HIPAA to Tableau

This page provides you with instructions on how to extract data from HIPAA and analyze it in Tableau. (If the mechanics of extracting data from HIPAA seem too complex or difficult to maintain, check out Stitch, which can do all the heavy lifting for you in just a few clicks.)

What is HIPAA?

The Health Insurance Portability and Accountability Act (HIPAA) defines rules that American organizations must follow to securely handle and maintain Protected Health Information (PHI). To remain in compliance, organizations are required to have a signed Business Associate Agreement (BAA) from any partner organization that creates, receives, maintains, or transmits PHI. The partner must ensure that it will safeguard the PHI that passes through its systems. Businesses also have to meet a long checklist of compliance rules and practices.

What is Tableau?

Tableau is one of the world's most popular analysis platforms. The software helps companies model, explore, and visualize their data. It also offers cloud capabilities that allow analyses to be shared via the web or company intranets, and its offerings are available as both installed software and as a SaaS platform. Tableau is widely known for its robust and flexible visualization capabilities, which include dozens of specialized chart types.

In addition to its business software, Tableau also offers a free product called Tableau Public for analyzing open data sets. If you're new to Tableau, this offering is a great way to experience Tableau's capabilities at no cost and share your work publicly.

Getting HIPAA data

You migrate PHI just as you would any other data, but you must stay cognizant of HIPAA regulations. No one but you and the data source can handle the data unless you have a BAA in place with them.

You can use any methods your data provider offers to extract data from their service. Many cloud-based data sources provide APIs that expose data to programmatic retrieval. Others allow you to set up webhooks to push event data to requesters. For data that lives in a database, you can use SELECT statements or a utility that does a mass dump of the data you specify.

Loading Data into Tableau

Analyzing data in Tableau requires putting it into a format that Tableau can read. Depending on the data source, you may have options for achieving this goal, but the best practice among most businesses is to build a data warehouse that contains the data, and then connect that data warehouse to Tableau.

Tableau provides an easy-to-use Connect menu that allows you to connect data from flat files, direct data sources, and data warehouses. In most cases, connecting these sources is simply a matter of creating and providing credentials to the relevant services.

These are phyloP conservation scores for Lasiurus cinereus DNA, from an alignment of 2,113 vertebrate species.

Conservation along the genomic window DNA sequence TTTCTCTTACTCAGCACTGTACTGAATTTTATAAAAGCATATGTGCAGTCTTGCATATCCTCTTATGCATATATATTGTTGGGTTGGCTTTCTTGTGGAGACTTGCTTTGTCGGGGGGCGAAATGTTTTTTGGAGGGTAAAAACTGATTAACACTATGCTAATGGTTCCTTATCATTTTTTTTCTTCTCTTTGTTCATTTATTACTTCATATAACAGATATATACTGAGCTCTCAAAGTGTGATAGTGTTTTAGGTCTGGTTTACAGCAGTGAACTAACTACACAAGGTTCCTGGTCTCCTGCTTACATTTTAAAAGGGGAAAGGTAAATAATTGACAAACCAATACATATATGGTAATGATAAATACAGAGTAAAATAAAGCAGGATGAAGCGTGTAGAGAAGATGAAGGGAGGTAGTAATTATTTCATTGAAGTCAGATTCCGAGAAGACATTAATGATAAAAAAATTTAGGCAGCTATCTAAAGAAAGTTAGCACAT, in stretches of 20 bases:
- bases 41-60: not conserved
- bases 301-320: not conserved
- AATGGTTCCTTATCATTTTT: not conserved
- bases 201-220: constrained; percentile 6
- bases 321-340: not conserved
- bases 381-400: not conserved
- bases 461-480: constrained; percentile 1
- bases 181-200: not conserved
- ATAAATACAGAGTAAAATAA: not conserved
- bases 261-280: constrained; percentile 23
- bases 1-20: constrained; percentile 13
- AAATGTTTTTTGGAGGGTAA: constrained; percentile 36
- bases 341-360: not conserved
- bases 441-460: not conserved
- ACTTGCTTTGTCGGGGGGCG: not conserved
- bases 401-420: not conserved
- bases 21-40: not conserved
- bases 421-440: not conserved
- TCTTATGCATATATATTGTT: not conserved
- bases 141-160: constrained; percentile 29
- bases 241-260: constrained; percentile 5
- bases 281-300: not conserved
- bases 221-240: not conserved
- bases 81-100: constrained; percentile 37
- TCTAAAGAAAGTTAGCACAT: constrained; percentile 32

Once the data is connected, Tableau offers an option for locally caching your data to speed up queries. This can make a big difference when working with slower database platforms or flat files, but is typically not necessary when using a scalable data warehouse platform. Tableau's flexibility and speed in these areas are among its major differentiators in the industry.

Analyzing Data in Tableau

Tableau's report-building interface may seem intimidating at first, but it's one of the most powerful and intuitive analytics UIs on the market. Once you understand its workflow, it offers fast and nearly limitless options for building reports and dashboards.

If you're familiar with Pivot Tables in Excel, the Tableau report building experience may feel somewhat familiar. The process involves selecting the rows and columns desired in the resulting data set, along with the aggregate functions used to populate the data cells. Users can also specify filters to be applied to the data and choose a visualization type to use for the report.

You can learn how to build a report from scratch for free (although a sign-in is required) from the Tableau documentation.

Keeping HIPAA data up to date

Once you've set up your data pipeline to your HIPAA data source, you can relax – as long as nothing changes. You have to keep an eye on any modifications that your sources make to the data they deliver. You should also watch out for cases where your script doesn't recognize a new data type. And since you'll be responsible for maintaining your script, every time your users want slightly different information, you'll have to modify the script. Keep in mind that HIPAA is all about rules and compliance, so you'll also have to know what HIPAA permits and proscribes, as will anyone else who works on the script.

From HIPAA to your data warehouse: An easier solution

As mentioned earlier, the best practice for analyzing HIPAA data in Tableau is to store that data inside a data warehousing platform alongside data from your other databases and 3rd party sources. You can find instructions for doing these extractions for leading warehouses on our sister sites HIPAA to Redshift, HIPAA to BigQuery, and HIPAA to Snowflake.

Easier yet, however, is using a solution that does all that work for you. Products like Stitch were built to solve this problem automatically. With just a few clicks, Stitch starts extracting your HIPAA data via the API, structuring it in a way that is optimized for analysis, and inserting that data into a data warehouse that can be easily accessed and analyzed by Tableau.